The D3 SQL User's Guide describes working with SQL tables, D3 SQL syntax and D3 query optimization.
This introductory section contains information helpful for understanding the relationship between D3 files and SQL tables.
SQL is a standardized data query, update, and definition language, based on the relational model, that has been adopted as a standard by the International Organization for Standardization. Many types of applications use SQL statements to access data, like client-side report generation tools, ad-hoc query utilities and application development environments for databases.
Since SQL is based on the relational model, it works on two-dimensions, with the major axes defined as rows and columns. D3 works on the MultiValue Pick data model with axes defined as items, attributes, values, subvalues, etc. An item in a D3 file corresponds to a row in an SQL table. An attribute in a D3 file corresponds to one or more columns in an SQL table.
Retrieving and displaying data using SQL is accomplished with the SELECT statement. The SELECT statement is similar to D3’s AQL statements LIST and SORT, although the SQL syntax is more extensive. Like LIST and SORT, the SELECT statement can sort a file in ascending or descending order, use comparison expressions on data to limit the range of the items displayed, or specify which attributes (columns) are displayed, and so on.
Data can be modified using SQL with the INSERT, DELETE and UPDATE statements. There is no shell-level equivalent in D3.
As you use SQL and study the syntax in this manual, keep in mind that the SQL terms TABLE, ROW and COLUMN correspond to the D3 terms FILE, ITEM and ATTRIBUTE, respectively.
The table below compares SQL and D3 terms.
|SQL Terms||D3 Terms|
|Column Descriptor||Attribute-defining Item|
It is important to realize that D3 data exists in a D3 file, even when a query is made using an SQL statement. When an SQL table is created on a D3 database, a table descriptor is created, not an actual SQL table. The table descriptor (which is similar to a D3 dictionary) can be thought of as a mapping between the D3 file and the two-dimensional data structure recognized by SQL. The data always remains in the D3 file and is viewed by SQL using the mapping.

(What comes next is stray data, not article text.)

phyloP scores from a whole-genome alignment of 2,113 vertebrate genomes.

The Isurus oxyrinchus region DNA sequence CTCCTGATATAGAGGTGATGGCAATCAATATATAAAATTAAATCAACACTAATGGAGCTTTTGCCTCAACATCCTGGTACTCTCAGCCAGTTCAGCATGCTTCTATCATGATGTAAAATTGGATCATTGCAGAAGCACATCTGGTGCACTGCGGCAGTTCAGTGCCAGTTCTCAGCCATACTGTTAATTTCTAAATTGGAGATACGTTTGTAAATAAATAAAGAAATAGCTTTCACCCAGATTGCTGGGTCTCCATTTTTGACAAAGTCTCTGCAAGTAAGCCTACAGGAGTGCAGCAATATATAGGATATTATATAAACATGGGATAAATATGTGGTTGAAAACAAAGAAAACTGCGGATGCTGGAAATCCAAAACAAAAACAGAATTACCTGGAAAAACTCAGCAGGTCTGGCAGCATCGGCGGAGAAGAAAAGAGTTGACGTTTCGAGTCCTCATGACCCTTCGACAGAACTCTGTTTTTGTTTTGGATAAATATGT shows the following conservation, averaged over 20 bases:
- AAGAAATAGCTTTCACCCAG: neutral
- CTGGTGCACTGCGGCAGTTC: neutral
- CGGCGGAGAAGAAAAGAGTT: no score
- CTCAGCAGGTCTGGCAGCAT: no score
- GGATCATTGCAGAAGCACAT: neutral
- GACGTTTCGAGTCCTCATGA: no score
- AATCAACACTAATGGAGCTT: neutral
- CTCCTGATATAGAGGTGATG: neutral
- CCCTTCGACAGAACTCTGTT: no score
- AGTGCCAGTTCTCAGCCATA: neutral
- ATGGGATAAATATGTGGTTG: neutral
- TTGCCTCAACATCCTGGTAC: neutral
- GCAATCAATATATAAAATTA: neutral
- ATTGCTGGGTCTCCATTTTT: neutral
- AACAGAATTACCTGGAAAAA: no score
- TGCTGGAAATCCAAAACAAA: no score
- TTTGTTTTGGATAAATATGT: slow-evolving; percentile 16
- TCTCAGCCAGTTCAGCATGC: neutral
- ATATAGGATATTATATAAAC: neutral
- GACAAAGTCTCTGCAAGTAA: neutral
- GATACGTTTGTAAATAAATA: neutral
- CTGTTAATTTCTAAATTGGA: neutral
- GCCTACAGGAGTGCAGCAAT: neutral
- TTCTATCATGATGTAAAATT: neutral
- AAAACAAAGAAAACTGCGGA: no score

Please note that the term table is used throughout this manual, in syntax and narrative, to refer to what, technically, is often only a table descriptor. As far as SQL is concerned, the table descriptor is the table itself. The data remains in a D3 file.
To use SQL to access D3 data, each D3 file must have a mapping that maps the structure of a MultiValue D3 data file to the structure of one or more two-dimensional SQL tables.
There are two methods that can be used to create a mapping.
One method uses the TCL command SQL-CREATE-VIEW or SQL-CREATE-TABLE and creates a mapping from a D3 file that already exists. See Working with SQL tables from existing D3 files for details.
Another method uses the SQL statement CREATE TABLE. This method first creates a new D3 file and then creates the mapping. See CREATE TABLE for details.
The D3 SQL Catalog is the Tables file located in the SQL account. The D3 SQL Catalog contains the table descriptors for all user-created SQL tables, as well as the table descriptors for the provided system tables needed for D3 SQL.
When SQL-CREATE-VIEW, SQL-CREATE-TABLE or ISQL CREATE TABLE is executed from any account, a new table descriptor is added to the Tables file. Whenever attribute-defining items are created or modified in a D3 file’s dictionary, SQL-CREATE-VIEW or SQL-CREATE-TABLE can be run again to reflect those changes in the SQL table descriptor for that particular file.
Direct user modification of the internal SQL catalog files is not supported. The contents of the SQL Catalog are documented in D3 SQL catalog.
The SQL rules for naming accounts are significantly more strict than with D3.
Account names must begin with a letter (A-Z, case insensitive) followed by any combination of letters, numbers (0-9) and the underscore (_). (Note: D3 SQL does not allow a period (.) in the account name.)
Account names cannot be a D3 SQL Reserved Word. Reserved word are listed in D3 SQL reserved words.
If account names do not meet the criteria described above, the user must either rename the accounts or create q-pointers to the accounts. If using the q-pointer approach, all SQL usage and administration must be done using that q-pointer account.